“Learning to Swim”

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I learned to swim at a very long very cold indoor swimming pool at my parents’ athletic facility, the Multnomah Athletic Club. I was a very short very skinny little girl, and even in the shallow end I couldn’t touch the bottom. I was equipped with water wings very similar to the photo above and told to jump in. I detested every minute of the experience, but I did learn to swim. I certainly never would have put fun and swimming in the same sentence.

Fortunately, each summer I went to Camp Fire Girls camp which also had a very big very cold outdoor pool, but it came with very kind, loving counselors. Each summer a different Red Cross swimming award was the goal of the week. The steps were very clear such as tread water for one minute and float on your back for one minute. Even the challenges when I was older were fun. One involved jumping in the pool fully clothed and removing my shoes before swimming to the edge. I even learned to dive from the side of the pool though I never mastered a dive off a board.

In the summers after I learned to swim I often went swimming with a friend at a neighbor’s pool, in the lake in the adjacent town,  or in the creek at my grandparents’ summer home. I never had any supervision in those places. I think parents generally assumed that kids could swim and left them alone. Even at the beach there were never any lifeguards. I was startled to find lifeguards all over the East coast beaches and large warnings if one wasn’t present.

Why were all those swimming pools so cold? Apparently the idea of heating a pool hadn’t caught on during my childhood. I never got into a heating pool until I joined the YWCA as an adult!

 

25 thoughts on ““Learning to Swim”

  1. I had to think about why they had you remove your shoes after you were in the water, since if you were rescuing someone you would remove your shoes first. Then I realized that the contingency they were preparing you for was unexpectedly falling in the water. Is that right?

  2. Your post reminded me of learning to swim as a child. Although the pools in our city were heated, barely is the best way to describe it. It is only fairly recently that I remember getting into bath warm swimming pools!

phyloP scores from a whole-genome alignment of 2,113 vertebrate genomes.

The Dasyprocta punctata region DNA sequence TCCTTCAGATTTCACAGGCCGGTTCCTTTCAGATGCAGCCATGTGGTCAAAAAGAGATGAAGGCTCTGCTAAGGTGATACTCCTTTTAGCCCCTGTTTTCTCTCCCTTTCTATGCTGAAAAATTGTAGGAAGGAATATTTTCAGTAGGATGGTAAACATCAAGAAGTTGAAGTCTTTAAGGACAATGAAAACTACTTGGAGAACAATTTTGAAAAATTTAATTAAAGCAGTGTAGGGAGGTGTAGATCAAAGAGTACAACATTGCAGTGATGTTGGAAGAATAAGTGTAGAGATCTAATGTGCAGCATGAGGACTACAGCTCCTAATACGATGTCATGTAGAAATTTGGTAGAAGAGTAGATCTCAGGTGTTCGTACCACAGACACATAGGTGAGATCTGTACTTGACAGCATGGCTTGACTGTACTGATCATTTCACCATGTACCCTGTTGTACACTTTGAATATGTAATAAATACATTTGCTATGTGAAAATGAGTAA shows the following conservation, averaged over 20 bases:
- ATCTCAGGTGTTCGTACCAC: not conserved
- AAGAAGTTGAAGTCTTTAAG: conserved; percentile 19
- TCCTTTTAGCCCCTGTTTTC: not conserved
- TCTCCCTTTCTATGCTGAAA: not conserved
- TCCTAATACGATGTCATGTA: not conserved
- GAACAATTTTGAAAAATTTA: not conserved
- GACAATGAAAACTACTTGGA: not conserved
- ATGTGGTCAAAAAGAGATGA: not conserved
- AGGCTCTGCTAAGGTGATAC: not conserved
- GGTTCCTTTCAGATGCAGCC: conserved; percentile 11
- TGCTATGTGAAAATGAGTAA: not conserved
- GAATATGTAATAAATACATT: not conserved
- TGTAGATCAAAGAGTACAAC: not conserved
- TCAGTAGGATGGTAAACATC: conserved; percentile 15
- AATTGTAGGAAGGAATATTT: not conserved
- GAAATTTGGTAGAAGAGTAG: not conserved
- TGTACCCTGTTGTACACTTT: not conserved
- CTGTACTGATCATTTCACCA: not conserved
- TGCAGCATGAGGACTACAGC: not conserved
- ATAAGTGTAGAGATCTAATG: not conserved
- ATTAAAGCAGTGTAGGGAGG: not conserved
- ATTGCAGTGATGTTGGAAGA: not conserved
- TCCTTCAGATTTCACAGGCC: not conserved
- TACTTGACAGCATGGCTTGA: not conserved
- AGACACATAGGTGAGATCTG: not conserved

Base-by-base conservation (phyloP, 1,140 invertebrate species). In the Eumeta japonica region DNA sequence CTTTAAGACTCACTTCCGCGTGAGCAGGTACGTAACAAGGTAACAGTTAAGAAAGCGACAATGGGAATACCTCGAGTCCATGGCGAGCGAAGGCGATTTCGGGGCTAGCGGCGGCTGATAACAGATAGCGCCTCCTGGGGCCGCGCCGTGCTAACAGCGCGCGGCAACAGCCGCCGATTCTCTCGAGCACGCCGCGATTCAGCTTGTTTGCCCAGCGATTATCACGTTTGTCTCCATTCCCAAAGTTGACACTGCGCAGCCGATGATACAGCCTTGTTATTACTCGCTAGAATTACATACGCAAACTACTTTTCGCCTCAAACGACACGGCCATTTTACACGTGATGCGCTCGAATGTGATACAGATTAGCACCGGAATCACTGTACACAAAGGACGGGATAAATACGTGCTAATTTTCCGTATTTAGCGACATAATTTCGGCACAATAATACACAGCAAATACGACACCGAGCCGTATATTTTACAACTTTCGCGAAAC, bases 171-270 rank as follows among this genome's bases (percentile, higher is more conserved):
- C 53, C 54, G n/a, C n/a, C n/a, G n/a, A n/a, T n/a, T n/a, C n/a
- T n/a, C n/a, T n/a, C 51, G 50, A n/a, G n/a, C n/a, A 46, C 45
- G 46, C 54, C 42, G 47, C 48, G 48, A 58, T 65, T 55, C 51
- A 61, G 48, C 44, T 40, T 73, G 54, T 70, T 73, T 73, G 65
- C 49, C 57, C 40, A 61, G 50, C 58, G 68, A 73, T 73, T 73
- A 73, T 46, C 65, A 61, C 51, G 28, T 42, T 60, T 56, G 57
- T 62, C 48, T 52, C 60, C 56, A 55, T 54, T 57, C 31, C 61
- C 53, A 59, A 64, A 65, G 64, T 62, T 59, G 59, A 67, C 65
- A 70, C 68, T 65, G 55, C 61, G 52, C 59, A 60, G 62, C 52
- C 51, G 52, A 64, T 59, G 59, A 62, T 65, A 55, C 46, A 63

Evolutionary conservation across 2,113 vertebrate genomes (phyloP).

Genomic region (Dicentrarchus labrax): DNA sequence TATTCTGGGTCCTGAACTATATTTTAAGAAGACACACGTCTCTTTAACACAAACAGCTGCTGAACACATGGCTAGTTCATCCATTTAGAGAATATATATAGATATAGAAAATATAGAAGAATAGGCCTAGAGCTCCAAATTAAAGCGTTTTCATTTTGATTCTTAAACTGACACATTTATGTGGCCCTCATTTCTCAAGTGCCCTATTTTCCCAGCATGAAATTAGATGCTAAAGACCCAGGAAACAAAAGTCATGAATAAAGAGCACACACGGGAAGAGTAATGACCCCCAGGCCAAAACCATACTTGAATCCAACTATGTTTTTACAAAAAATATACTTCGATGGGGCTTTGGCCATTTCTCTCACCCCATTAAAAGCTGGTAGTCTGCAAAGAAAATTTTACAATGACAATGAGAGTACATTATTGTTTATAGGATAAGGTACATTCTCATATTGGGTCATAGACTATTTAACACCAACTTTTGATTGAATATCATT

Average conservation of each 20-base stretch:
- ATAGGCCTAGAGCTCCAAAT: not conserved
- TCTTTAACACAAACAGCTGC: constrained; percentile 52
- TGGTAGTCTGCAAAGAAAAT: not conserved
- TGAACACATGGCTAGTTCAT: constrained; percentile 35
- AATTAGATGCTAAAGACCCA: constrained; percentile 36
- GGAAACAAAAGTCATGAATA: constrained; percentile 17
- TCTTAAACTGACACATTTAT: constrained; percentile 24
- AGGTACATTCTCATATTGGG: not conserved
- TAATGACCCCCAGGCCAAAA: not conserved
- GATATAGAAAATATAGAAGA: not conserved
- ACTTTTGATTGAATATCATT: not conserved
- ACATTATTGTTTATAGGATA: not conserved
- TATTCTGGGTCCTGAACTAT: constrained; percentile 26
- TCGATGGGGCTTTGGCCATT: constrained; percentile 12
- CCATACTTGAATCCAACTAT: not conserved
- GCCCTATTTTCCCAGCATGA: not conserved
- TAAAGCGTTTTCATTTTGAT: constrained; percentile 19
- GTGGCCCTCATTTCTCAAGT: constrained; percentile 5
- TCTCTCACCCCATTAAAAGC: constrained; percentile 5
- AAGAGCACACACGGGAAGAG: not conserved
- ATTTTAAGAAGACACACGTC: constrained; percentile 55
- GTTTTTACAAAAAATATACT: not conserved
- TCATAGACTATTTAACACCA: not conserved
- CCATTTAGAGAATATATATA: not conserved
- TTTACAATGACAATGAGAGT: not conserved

3. We never had Camp Fire Girls near us, but I distinctly recall they sold chocolates and can see a small box from them somehow in my mind. Do you know about that? It makes sense that it would not compete with Girl Scout cookies.

    We swam in some giant manmade lake that was so dark that you couldn’t see the bottom. I hated some of it, but loved swimming underwater and could go really far without breathing, to the point that a lifeguard told me I had freaked him out at times and he always watched way far out to see where I would come up. I got a number of Red Cross little cards over the years too, although I never liked or did well at the stroke where the face goes in and then sideways and the water goes in the mouth although it wasn’t supposed to.

    1. Yes. We sold Camp Fire mints. I never mastered the crawl either. I still stick to back stroke and breast stroke. The oddest one we learned was the butterfly. I have no idea who thought that one up. Glad to hear from you.

      1. The backstroke was always the most fun for me, since it guaranteed more breathing than the others! I hope you are well–we are having a lot of crisis-type things going on with health of parents lately, so I am not reading so much online for the last while–but I will when i can!

        1. Fortunately(and I mean that which is terrible I know to any outsider with a normal family)both of my parents have died. That ended much drama. I hope that yours are more pleasant and that you are just tired.

        2. The mother and mother-in-law both had heart crises the past couple of weeks, surgery for both, so it seems the drama will do what it does. I don’t get too worked up about it, and am glad my mother seems to be rather gracefully winding down. The other mother is very much alive and kicking everything in sight–

    1. I remember that well. I am not surprised you never learned. I can’t believe how many nasty people taught swimming. My daughter was traumatized by one herself.

  4. I have many fond memories of swimming as a child – in lakes – at the beach – in pools – but have no memory of ever learning how to swim! Since I am #4 of 6 children I must have picked it up from the others. Thus, I am not a great swimmer but rather a careful one, and I prefer splashing around in the water to cool down in hot weather, not for the exercise.

  5. Here in Australia we had swim lessons in primary school as a part of Summer Sports/PE. Then big swim carnivals at the end of each Summer where we competed with other schools.
    Our pools were delightfully cool as our summer’s are scorchers! 😀

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